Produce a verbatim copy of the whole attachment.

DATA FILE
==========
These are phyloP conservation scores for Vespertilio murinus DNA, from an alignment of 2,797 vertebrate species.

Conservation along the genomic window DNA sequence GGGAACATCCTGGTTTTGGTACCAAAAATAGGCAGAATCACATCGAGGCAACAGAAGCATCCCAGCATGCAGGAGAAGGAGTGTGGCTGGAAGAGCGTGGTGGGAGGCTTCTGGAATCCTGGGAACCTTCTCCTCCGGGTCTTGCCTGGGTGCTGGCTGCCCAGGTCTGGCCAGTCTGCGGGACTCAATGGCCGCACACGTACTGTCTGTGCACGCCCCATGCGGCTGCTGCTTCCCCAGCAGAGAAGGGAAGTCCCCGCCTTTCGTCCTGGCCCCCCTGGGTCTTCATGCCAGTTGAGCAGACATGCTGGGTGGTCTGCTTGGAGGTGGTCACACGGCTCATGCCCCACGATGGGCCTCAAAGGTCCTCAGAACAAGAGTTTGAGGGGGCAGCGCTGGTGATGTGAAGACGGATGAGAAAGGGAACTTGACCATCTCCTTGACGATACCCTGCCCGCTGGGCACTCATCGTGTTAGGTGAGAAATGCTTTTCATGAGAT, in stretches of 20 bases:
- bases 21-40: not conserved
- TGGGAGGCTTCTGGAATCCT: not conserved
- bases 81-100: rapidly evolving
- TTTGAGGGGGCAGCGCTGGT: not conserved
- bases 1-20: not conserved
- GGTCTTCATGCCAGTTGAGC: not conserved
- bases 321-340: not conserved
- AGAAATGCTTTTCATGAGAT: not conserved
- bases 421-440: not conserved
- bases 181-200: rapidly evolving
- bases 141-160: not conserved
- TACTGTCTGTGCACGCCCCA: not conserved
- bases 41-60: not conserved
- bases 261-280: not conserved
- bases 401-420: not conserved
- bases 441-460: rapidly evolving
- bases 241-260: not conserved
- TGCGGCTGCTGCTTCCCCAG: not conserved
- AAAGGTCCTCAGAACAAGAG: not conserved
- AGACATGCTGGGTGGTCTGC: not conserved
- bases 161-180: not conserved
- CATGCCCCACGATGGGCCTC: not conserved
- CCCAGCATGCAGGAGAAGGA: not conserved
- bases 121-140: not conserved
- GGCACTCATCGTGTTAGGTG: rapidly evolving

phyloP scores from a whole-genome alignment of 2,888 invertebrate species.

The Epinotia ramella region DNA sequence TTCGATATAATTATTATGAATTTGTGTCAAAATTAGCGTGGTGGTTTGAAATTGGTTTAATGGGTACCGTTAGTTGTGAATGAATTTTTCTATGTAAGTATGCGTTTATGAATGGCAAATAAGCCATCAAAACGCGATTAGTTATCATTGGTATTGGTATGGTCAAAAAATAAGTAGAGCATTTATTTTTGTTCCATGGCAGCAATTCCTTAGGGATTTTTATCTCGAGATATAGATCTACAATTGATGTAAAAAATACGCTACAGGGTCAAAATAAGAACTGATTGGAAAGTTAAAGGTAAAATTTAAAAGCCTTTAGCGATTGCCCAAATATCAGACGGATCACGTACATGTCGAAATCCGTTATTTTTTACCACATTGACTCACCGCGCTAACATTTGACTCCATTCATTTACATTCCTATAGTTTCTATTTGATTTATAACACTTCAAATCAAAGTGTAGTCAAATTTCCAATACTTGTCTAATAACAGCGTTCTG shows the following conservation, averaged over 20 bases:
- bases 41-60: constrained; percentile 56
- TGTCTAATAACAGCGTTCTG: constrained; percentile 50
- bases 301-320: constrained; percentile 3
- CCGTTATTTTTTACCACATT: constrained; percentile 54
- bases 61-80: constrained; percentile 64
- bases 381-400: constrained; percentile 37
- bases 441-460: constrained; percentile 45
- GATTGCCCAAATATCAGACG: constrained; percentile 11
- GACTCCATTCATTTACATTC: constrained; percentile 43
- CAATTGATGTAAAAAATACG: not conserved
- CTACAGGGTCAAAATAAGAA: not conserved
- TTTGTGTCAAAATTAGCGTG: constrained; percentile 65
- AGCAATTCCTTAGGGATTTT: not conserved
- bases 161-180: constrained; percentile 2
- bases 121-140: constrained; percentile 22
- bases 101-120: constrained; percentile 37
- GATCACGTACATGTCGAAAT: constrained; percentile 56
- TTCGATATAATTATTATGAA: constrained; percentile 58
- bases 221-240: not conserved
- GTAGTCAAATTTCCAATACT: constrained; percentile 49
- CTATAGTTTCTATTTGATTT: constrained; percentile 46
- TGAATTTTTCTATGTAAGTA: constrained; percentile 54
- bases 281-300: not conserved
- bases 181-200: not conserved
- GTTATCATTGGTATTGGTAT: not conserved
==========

These are phyloP conservation scores for Vespertilio murinus DNA, from an alignment of 2,797 vertebrate species.

Conservation along the genomic window DNA sequence GGGAACATCCTGGTTTTGGTACCAAAAATAGGCAGAATCACATCGAGGCAACAGAAGCATCCCAGCATGCAGGAGAAGGAGTGTGGCTGGAAGAGCGTGGTGGGAGGCTTCTGGAATCCTGGGAACCTTCTCCTCCGGGTCTTGCCTGGGTGCTGGCTGCCCAGGTCTGGCCAGTCTGCGGGACTCAATGGCCGCACACGTACTGTCTGTGCACGCCCCATGCGGCTGCTGCTTCCCCAGCAGAGAAGGGAAGTCCCCGCCTTTCGTCCTGGCCCCCCTGGGTCTTCATGCCAGTTGAGCAGACATGCTGGGTGGTCTGCTTGGAGGTGGTCACACGGCTCATGCCCCACGATGGGCCTCAAAGGTCCTCAGAACAAGAGTTTGAGGGGGCAGCGCTGGTGATGTGAAGACGGATGAGAAAGGGAACTTGACCATCTCCTTGACGATACCCTGCCCGCTGGGCACTCATCGTGTTAGGTGAGAAATGCTTTTCATGAGAT, in stretches of 20 bases:
- bases 21-40: not conserved
- TGGGAGGCTTCTGGAATCCT: not conserved
- bases 81-100: rapidly evolving
- TTTGAGGGGGCAGCGCTGGT: not conserved
- bases 1-20: not conserved
- GGTCTTCATGCCAGTTGAGC: not conserved
- bases 321-340: not conserved
- AGAAATGCTTTTCATGAGAT: not conserved
- bases 421-440: not conserved
- bases 181-200: rapidly evolving
- bases 141-160: not conserved
- TACTGTCTGTGCACGCCCCA: not conserved
- bases 41-60: not conserved
- bases 261-280: not conserved
- bases 401-420: not conserved
- bases 441-460: rapidly evolving
- bases 241-260: not conserved
- TGCGGCTGCTGCTTCCCCAG: not conserved
- AAAGGTCCTCAGAACAAGAG: not conserved
- AGACATGCTGGGTGGTCTGC: not conserved
- bases 161-180: not conserved
- CATGCCCCACGATGGGCCTC: not conserved
- CCCAGCATGCAGGAGAAGGA: not conserved
- bases 121-140: not conserved
- GGCACTCATCGTGTTAGGTG: rapidly evolving

phyloP scores from a whole-genome alignment of 2,888 invertebrate species.

The Epinotia ramella region DNA sequence TTCGATATAATTATTATGAATTTGTGTCAAAATTAGCGTGGTGGTTTGAAATTGGTTTAATGGGTACCGTTAGTTGTGAATGAATTTTTCTATGTAAGTATGCGTTTATGAATGGCAAATAAGCCATCAAAACGCGATTAGTTATCATTGGTATTGGTATGGTCAAAAAATAAGTAGAGCATTTATTTTTGTTCCATGGCAGCAATTCCTTAGGGATTTTTATCTCGAGATATAGATCTACAATTGATGTAAAAAATACGCTACAGGGTCAAAATAAGAACTGATTGGAAAGTTAAAGGTAAAATTTAAAAGCCTTTAGCGATTGCCCAAATATCAGACGGATCACGTACATGTCGAAATCCGTTATTTTTTACCACATTGACTCACCGCGCTAACATTTGACTCCATTCATTTACATTCCTATAGTTTCTATTTGATTTATAACACTTCAAATCAAAGTGTAGTCAAATTTCCAATACTTGTCTAATAACAGCGTTCTG shows the following conservation, averaged over 20 bases:
- bases 41-60: constrained; percentile 56
- TGTCTAATAACAGCGTTCTG: constrained; percentile 50
- bases 301-320: constrained; percentile 3
- CCGTTATTTTTTACCACATT: constrained; percentile 54
- bases 61-80: constrained; percentile 64
- bases 381-400: constrained; percentile 37
- bases 441-460: constrained; percentile 45
- GATTGCCCAAATATCAGACG: constrained; percentile 11
- GACTCCATTCATTTACATTC: constrained; percentile 43
- CAATTGATGTAAAAAATACG: not conserved
- CTACAGGGTCAAAATAAGAA: not conserved
- TTTGTGTCAAAATTAGCGTG: constrained; percentile 65
- AGCAATTCCTTAGGGATTTT: not conserved
- bases 161-180: constrained; percentile 2
- bases 121-140: constrained; percentile 22
- bases 101-120: constrained; percentile 37
- GATCACGTACATGTCGAAAT: constrained; percentile 56
- TTCGATATAATTATTATGAA: constrained; percentile 58
- bases 221-240: not conserved
- GTAGTCAAATTTCCAATACT: constrained; percentile 49
- CTATAGTTTCTATTTGATTT: constrained; percentile 46
- TGAATTTTTCTATGTAAGTA: constrained; percentile 54
- bases 281-300: not conserved
- bases 181-200: not conserved
- GTTATCATTGGTATTGGTAT: not conserved